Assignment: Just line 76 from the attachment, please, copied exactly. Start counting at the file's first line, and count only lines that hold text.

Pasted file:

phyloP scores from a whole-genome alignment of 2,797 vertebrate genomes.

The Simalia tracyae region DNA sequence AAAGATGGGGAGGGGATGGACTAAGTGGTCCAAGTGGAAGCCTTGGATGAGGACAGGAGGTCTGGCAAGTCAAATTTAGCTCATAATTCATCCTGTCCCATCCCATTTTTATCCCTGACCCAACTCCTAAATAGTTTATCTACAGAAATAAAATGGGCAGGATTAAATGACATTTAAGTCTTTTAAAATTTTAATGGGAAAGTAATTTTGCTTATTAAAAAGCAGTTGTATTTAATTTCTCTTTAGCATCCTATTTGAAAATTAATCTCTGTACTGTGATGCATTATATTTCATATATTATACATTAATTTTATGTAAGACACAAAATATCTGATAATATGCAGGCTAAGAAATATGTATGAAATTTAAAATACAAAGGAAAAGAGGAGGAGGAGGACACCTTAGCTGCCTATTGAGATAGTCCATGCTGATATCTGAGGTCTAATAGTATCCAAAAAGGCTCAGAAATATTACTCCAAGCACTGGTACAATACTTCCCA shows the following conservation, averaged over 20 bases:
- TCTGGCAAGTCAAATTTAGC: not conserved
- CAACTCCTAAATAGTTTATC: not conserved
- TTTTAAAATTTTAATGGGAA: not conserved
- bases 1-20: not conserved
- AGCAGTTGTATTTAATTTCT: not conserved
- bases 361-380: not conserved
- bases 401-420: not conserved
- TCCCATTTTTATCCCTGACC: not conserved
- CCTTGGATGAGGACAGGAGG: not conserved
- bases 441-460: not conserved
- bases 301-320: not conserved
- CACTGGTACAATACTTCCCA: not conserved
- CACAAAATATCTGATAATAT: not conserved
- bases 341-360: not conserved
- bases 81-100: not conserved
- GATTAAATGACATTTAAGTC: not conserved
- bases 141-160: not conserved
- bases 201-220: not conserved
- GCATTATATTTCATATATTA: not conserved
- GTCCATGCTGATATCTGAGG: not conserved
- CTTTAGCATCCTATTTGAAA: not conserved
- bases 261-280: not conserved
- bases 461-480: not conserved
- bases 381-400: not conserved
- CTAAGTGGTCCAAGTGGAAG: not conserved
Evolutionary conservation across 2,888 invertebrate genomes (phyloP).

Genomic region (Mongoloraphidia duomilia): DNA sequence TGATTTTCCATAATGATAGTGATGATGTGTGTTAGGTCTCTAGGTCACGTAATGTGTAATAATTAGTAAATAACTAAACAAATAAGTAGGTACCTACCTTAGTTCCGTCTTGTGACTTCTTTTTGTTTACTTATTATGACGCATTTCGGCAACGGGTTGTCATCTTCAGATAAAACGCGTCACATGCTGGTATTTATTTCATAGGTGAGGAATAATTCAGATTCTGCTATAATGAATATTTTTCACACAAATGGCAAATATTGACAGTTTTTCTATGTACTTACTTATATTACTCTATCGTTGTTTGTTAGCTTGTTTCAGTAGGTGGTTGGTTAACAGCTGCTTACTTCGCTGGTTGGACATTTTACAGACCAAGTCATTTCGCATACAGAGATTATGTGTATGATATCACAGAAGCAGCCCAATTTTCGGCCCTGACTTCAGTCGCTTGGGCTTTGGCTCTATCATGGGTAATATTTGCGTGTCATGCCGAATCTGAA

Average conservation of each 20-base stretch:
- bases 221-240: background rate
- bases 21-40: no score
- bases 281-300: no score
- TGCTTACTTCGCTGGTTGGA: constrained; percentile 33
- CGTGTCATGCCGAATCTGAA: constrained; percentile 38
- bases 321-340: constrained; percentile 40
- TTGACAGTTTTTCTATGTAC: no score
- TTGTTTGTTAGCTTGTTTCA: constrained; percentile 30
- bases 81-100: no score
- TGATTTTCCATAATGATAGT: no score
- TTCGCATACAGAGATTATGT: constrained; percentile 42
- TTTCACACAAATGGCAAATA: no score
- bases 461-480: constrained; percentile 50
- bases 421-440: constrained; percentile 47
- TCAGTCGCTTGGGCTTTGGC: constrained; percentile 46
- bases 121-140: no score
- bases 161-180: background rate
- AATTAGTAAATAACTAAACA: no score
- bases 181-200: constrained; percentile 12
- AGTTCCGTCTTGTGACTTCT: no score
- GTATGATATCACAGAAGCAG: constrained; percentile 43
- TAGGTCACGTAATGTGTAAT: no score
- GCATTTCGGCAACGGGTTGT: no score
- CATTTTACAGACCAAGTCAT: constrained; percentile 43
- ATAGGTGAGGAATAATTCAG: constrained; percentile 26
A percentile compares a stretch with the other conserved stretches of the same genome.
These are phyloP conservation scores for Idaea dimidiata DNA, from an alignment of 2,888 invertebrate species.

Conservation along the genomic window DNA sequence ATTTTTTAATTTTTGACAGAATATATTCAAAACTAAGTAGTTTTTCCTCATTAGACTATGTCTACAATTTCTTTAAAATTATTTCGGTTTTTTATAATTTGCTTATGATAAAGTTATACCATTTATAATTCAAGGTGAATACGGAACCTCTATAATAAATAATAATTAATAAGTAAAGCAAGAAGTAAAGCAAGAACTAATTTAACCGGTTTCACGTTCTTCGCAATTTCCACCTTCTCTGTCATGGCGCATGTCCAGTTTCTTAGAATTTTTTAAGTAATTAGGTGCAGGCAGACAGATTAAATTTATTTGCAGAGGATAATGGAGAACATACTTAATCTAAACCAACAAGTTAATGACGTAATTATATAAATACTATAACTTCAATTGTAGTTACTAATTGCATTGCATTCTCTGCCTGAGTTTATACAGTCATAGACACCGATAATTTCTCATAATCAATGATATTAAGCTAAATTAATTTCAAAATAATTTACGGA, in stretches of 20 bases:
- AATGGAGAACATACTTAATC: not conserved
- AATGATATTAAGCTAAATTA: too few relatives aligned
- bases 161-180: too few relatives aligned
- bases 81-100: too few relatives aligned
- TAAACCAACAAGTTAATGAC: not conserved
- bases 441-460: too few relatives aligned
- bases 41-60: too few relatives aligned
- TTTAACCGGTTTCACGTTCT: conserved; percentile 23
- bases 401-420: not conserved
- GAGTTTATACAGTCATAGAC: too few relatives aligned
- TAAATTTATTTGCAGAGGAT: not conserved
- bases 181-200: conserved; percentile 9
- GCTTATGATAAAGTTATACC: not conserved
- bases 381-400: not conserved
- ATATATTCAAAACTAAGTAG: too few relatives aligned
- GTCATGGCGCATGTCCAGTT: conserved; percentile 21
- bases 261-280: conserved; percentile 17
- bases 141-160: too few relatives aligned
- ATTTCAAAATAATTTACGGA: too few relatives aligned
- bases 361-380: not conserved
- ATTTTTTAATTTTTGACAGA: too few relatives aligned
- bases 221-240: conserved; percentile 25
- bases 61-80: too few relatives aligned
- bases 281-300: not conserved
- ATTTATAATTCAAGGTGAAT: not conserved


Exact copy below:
- bases 141-160: too few relatives aligned